Job growth in rural areas lags significantly behind urban areas (and hasn't yet reached pre-recession levels), so more successful small businesses could give those areas an economic boost. And the entrepreneurs are there: research shows that "communities with fewer than 20,000 people have a far larger percentage of entrepreneurs. Those entrepreneurs are also more resilient, with their businesses having higher five-year survival rates," Dustin McKissen reports for VentureBeat.

But rural entrepreneurs face significant barriers to success, including access to early-stage investment capital. So Colorado's Office of Economic Development and International Trade is allocating $9 million (with an option for another $3 million) to fund startups in rural Colorado counties.

"The fund will primarily focus on agriculture, advanced manufacturing, education, health and wellness, tourism and outdoor recreation, energy natural resources, clean tech and technology, and information," McKissen reports. "While several states have offices or programs dedicated to rural economic development or state-backed venture funds, directly combining the two is rare — and needed. The fund provides real capital to a segment of the population that’s already demonstrated entrepreneurial talent and the grit to handle the ups and downs of owning their own business."

Zinke asks Senate to hurry up on confirming nominees such as Office of Surface Mining chief

Fed up with long wait times to confirm Interior Department nominees, Secretary Ryan Zinke is pressuring Senate leaders to hurry up. "In a bluntly worded letter to Majority Leader Mitch McConnell (R-Ky.) and Minority Leader Chuck Schumer (D-N.Y.), Zinke voiced unhappiness over the 'senseless and unexplainable' delays to several pending confirmations," Michael Doyle reports for Energy & Environment News.

Some Trump administration nominees have had holds placed on them by Democratic senators, a delaying tactic not easily tracked. But some Democrats have blamed the long waits on McConnell's floor-scheduling priorities.

It will be interesting to see whether McConnell will take more definitive action now that Kentuckian Steve Gardner is among the nominees. Gardner was nominated Oct. 26 to be the director of the Office of Surface Mining, Reclamation & Enforcement. In August OSM yanked a controversial study on the health effects of surface mining in Appalachia. Kentucky is No. 4 in U.S. coal production.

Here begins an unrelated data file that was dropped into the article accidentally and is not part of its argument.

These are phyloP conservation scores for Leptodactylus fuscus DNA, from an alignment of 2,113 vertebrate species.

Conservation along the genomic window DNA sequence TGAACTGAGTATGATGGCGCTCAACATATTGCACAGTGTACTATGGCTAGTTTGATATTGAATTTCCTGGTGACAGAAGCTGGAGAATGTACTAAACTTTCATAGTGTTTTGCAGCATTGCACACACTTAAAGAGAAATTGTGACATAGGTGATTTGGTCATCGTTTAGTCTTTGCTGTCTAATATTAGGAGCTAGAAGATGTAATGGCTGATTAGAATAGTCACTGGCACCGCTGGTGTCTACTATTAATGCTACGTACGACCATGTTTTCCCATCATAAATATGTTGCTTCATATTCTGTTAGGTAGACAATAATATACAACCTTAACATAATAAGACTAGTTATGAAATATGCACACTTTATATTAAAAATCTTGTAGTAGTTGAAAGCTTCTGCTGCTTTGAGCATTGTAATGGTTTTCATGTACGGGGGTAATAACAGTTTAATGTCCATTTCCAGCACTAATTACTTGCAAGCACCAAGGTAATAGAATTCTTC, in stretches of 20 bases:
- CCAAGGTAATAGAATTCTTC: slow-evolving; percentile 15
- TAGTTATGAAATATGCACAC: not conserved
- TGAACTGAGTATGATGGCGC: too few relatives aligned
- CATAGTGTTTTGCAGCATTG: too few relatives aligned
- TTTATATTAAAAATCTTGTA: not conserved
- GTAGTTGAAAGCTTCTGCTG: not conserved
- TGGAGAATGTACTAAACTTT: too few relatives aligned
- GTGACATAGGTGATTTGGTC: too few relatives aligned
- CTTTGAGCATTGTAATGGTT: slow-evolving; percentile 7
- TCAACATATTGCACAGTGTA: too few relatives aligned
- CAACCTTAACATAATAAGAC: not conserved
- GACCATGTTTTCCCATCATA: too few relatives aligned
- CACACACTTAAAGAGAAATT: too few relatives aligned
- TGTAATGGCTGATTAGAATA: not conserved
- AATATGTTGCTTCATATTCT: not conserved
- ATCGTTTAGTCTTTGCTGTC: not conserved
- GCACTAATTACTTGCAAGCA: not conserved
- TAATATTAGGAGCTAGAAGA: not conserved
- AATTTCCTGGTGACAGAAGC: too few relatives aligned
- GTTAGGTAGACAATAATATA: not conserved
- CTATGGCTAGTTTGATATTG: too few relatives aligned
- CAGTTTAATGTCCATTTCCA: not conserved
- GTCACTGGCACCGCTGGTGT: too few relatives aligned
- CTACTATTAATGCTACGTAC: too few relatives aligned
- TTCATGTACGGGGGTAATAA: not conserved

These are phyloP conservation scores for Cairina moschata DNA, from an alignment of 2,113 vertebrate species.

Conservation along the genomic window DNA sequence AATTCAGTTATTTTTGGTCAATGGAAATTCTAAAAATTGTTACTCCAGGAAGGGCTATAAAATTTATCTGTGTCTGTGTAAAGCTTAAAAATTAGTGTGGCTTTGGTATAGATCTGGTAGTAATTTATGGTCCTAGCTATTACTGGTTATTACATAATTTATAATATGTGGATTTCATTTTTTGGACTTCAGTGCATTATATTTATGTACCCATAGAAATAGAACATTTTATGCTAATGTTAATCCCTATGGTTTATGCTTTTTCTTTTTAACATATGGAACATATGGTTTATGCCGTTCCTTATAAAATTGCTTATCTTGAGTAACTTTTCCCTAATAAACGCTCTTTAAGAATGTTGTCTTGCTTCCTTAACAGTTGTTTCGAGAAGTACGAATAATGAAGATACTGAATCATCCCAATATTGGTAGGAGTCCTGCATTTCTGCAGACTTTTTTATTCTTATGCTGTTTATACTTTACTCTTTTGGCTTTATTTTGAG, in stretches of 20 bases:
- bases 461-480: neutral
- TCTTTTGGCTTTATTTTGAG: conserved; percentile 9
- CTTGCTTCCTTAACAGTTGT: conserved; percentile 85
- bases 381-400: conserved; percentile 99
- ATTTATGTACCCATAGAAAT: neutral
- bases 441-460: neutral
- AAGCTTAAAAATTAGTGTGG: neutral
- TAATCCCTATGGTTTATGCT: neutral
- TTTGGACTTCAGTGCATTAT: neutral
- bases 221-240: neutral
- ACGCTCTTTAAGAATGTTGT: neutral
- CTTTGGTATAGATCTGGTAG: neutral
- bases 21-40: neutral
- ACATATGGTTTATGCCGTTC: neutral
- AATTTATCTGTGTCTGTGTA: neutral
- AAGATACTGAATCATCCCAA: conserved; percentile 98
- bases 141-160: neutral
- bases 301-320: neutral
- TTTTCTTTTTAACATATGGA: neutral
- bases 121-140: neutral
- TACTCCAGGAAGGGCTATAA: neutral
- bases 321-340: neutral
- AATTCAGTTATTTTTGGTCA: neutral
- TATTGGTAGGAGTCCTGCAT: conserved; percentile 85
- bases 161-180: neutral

China Energy to invest $83.7 billion in W.Va. for shale gas development and chemical manufacturing

"China Energy Investment Corp. Ltd. has signed an agreement with the West Virginia Department of Commerce on an $83.7 billion plan to invest in shale gas development and chemical manufacturing projects in West Virginia," WSAZ-TV in Huntington reports. The deal "dwarfs" the state's gross domestic product, Bloomberg reports.

"The touted investment would extend over a 20-year period, covering projects for power generation, chemical manufacturing and the underground storage of liquefied natural gas, West Virginia’s Department of Commerce said in its announcement," Reuters reports. "The deals will likely help create jobs in West Virginia and lift its economy."

This marks the first overseas investment for China Energy, the world's largest power company, which was recently formed from a merger of the country's largest coal producer and one of China's top five utilities. "The agreement was the biggest" among up to $250 billion worth of deals signed during President Trump’s visit to Beijing, Reuters reports.

Wednesday, November 08, 2017

Elections have an anti-Trump feel; Maine voters override governor to expand Medicaid

Election Day brought sweeping victories to Democratic candidates across the country, even in rural areas and places that voted for President Trump in 2016. Some results may have been a referendum on Trump, as political scientist John Sides writes, but the party in the White House usually loses seats in midterm elections. Regardless of the reason, "It’s become clear that Democrats have the momentum across the country," Aaron Blake writes for The Washington Post. Here are some elections with rural resonance or special interest: